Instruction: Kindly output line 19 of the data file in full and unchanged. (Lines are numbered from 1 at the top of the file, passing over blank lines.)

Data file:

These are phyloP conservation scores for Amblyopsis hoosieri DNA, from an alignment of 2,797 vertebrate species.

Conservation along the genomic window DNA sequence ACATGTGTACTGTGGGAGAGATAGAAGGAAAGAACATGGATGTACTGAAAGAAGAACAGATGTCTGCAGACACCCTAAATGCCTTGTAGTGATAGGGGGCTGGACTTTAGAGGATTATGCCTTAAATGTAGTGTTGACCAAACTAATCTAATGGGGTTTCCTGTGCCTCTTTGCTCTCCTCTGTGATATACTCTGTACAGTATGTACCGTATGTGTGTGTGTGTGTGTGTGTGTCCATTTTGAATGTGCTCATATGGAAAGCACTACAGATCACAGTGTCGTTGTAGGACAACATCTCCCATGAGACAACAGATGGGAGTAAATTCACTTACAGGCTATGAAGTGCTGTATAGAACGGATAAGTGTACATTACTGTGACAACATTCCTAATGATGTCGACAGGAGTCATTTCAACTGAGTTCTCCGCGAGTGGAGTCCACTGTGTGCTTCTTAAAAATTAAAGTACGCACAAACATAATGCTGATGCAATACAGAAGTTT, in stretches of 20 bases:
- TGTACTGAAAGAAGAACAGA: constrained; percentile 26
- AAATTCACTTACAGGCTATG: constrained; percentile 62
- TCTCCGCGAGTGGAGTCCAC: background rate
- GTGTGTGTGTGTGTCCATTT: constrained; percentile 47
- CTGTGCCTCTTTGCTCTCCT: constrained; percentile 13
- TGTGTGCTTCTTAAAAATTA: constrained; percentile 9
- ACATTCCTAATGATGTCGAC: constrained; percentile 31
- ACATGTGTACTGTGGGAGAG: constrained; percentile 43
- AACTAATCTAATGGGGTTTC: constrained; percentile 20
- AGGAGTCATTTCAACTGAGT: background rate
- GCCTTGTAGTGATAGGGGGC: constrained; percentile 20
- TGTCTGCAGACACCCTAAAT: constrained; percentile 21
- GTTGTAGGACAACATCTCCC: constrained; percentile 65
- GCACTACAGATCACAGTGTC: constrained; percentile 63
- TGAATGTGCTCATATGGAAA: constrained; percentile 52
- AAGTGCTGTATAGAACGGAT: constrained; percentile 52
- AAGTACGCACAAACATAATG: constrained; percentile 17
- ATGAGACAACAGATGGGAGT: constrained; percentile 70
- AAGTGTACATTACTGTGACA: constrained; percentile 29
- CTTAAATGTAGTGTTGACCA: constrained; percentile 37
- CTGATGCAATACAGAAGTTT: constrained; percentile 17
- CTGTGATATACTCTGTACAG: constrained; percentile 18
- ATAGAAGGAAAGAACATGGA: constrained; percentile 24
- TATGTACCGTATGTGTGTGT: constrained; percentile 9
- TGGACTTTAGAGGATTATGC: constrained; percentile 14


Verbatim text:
- AAGTACGCACAAACATAATG: constrained; percentile 17